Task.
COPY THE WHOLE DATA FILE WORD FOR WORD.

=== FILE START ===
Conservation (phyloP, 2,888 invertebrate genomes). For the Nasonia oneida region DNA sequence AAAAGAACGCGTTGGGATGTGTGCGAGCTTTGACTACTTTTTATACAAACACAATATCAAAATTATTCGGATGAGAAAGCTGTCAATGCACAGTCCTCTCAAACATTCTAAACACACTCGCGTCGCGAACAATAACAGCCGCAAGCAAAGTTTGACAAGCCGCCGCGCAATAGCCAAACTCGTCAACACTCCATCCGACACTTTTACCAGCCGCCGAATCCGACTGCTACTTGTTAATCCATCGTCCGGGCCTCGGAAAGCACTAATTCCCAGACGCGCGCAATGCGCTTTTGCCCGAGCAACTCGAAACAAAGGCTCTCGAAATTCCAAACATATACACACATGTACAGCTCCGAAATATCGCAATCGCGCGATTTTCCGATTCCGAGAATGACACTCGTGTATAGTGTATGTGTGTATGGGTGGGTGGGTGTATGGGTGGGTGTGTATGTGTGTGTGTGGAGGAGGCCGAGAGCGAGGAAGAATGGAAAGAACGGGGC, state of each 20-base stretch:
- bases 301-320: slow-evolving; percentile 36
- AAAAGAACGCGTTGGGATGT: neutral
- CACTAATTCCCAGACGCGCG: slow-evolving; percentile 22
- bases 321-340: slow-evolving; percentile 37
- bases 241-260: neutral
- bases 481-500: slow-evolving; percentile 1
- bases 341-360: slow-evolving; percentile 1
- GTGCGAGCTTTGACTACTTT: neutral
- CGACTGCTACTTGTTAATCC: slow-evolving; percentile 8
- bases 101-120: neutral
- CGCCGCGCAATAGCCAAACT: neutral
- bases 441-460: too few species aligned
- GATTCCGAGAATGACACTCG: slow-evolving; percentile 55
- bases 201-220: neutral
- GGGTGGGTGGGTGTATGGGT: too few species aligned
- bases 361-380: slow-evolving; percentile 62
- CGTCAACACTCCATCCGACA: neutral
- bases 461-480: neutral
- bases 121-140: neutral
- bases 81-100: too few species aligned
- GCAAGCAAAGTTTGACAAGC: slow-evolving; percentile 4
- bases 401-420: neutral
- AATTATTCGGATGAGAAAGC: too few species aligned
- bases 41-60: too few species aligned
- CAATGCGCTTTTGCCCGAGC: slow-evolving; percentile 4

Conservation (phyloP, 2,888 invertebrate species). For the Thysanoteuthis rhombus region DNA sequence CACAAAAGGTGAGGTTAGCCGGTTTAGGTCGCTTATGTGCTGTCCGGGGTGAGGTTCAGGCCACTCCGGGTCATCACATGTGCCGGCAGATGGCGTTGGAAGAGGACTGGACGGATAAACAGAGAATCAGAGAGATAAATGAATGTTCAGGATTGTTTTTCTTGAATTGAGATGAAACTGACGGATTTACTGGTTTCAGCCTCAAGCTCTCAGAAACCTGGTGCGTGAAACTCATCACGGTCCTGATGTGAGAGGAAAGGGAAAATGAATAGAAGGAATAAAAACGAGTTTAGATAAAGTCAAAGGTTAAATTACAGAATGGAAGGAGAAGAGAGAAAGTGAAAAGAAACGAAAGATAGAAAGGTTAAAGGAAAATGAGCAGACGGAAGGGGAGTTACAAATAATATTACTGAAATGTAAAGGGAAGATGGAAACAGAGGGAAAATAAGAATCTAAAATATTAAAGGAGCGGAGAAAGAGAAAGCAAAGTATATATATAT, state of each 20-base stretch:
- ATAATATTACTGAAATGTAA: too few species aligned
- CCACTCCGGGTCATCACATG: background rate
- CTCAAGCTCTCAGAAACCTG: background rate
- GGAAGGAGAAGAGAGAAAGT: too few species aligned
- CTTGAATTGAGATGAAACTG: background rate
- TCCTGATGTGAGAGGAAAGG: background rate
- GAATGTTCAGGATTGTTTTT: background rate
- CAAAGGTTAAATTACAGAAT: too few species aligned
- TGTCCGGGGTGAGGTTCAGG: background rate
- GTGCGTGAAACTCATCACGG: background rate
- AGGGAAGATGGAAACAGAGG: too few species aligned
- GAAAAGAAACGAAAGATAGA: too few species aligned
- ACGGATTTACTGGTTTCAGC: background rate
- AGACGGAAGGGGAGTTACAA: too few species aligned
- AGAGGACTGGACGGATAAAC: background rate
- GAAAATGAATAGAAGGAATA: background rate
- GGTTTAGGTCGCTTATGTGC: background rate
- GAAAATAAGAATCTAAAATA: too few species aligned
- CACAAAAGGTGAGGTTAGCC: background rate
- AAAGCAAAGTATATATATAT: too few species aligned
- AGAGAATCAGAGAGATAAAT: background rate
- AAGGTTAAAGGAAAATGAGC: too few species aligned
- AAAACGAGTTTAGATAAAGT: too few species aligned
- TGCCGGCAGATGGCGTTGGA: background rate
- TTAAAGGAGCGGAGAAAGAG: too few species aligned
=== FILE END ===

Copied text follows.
Conservation (phyloP, 2,888 invertebrate genomes). For the Nasonia oneida region DNA sequence AAAAGAACGCGTTGGGATGTGTGCGAGCTTTGACTACTTTTTATACAAACACAATATCAAAATTATTCGGATGAGAAAGCTGTCAATGCACAGTCCTCTCAAACATTCTAAACACACTCGCGTCGCGAACAATAACAGCCGCAAGCAAAGTTTGACAAGCCGCCGCGCAATAGCCAAACTCGTCAACACTCCATCCGACACTTTTACCAGCCGCCGAATCCGACTGCTACTTGTTAATCCATCGTCCGGGCCTCGGAAAGCACTAATTCCCAGACGCGCGCAATGCGCTTTTGCCCGAGCAACTCGAAACAAAGGCTCTCGAAATTCCAAACATATACACACATGTACAGCTCCGAAATATCGCAATCGCGCGATTTTCCGATTCCGAGAATGACACTCGTGTATAGTGTATGTGTGTATGGGTGGGTGGGTGTATGGGTGGGTGTGTATGTGTGTGTGTGGAGGAGGCCGAGAGCGAGGAAGAATGGAAAGAACGGGGC, state of each 20-base stretch:
- bases 301-320: slow-evolving; percentile 36
- AAAAGAACGCGTTGGGATGT: neutral
- CACTAATTCCCAGACGCGCG: slow-evolving; percentile 22
- bases 321-340: slow-evolving; percentile 37
- bases 241-260: neutral
- bases 481-500: slow-evolving; percentile 1
- bases 341-360: slow-evolving; percentile 1
- GTGCGAGCTTTGACTACTTT: neutral
- CGACTGCTACTTGTTAATCC: slow-evolving; percentile 8
- bases 101-120: neutral
- CGCCGCGCAATAGCCAAACT: neutral
- bases 441-460: too few species aligned
- GATTCCGAGAATGACACTCG: slow-evolving; percentile 55
- bases 201-220: neutral
- GGGTGGGTGGGTGTATGGGT: too few species aligned
- bases 361-380: slow-evolving; percentile 62
- CGTCAACACTCCATCCGACA: neutral
- bases 461-480: neutral
- bases 121-140: neutral
- bases 81-100: too few species aligned
- GCAAGCAAAGTTTGACAAGC: slow-evolving; percentile 4
- bases 401-420: neutral
- AATTATTCGGATGAGAAAGC: too few species aligned
- bases 41-60: too few species aligned
- CAATGCGCTTTTGCCCGAGC: slow-evolving; percentile 4

Conservation (phyloP, 2,888 invertebrate species). For the Thysanoteuthis rhombus region DNA sequence CACAAAAGGTGAGGTTAGCCGGTTTAGGTCGCTTATGTGCTGTCCGGGGTGAGGTTCAGGCCACTCCGGGTCATCACATGTGCCGGCAGATGGCGTTGGAAGAGGACTGGACGGATAAACAGAGAATCAGAGAGATAAATGAATGTTCAGGATTGTTTTTCTTGAATTGAGATGAAACTGACGGATTTACTGGTTTCAGCCTCAAGCTCTCAGAAACCTGGTGCGTGAAACTCATCACGGTCCTGATGTGAGAGGAAAGGGAAAATGAATAGAAGGAATAAAAACGAGTTTAGATAAAGTCAAAGGTTAAATTACAGAATGGAAGGAGAAGAGAGAAAGTGAAAAGAAACGAAAGATAGAAAGGTTAAAGGAAAATGAGCAGACGGAAGGGGAGTTACAAATAATATTACTGAAATGTAAAGGGAAGATGGAAACAGAGGGAAAATAAGAATCTAAAATATTAAAGGAGCGGAGAAAGAGAAAGCAAAGTATATATATAT, state of each 20-base stretch:
- ATAATATTACTGAAATGTAA: too few species aligned
- CCACTCCGGGTCATCACATG: background rate
- CTCAAGCTCTCAGAAACCTG: background rate
- GGAAGGAGAAGAGAGAAAGT: too few species aligned
- CTTGAATTGAGATGAAACTG: background rate
- TCCTGATGTGAGAGGAAAGG: background rate
- GAATGTTCAGGATTGTTTTT: background rate
- CAAAGGTTAAATTACAGAAT: too few species aligned
- TGTCCGGGGTGAGGTTCAGG: background rate
- GTGCGTGAAACTCATCACGG: background rate
- AGGGAAGATGGAAACAGAGG: too few species aligned
- GAAAAGAAACGAAAGATAGA: too few species aligned
- ACGGATTTACTGGTTTCAGC: background rate
- AGACGGAAGGGGAGTTACAA: too few species aligned
- AGAGGACTGGACGGATAAAC: background rate
- GAAAATGAATAGAAGGAATA: background rate
- GGTTTAGGTCGCTTATGTGC: background rate
- GAAAATAAGAATCTAAAATA: too few species aligned
- CACAAAAGGTGAGGTTAGCC: background rate
- AAAGCAAAGTATATATATAT: too few species aligned
- AGAGAATCAGAGAGATAAAT: background rate
- AAGGTTAAAGGAAAATGAGC: too few species aligned
- AAAACGAGTTTAGATAAAGT: too few species aligned
- TGCCGGCAGATGGCGTTGGA: background rate
- TTAAAGGAGCGGAGAAAGAG: too few species aligned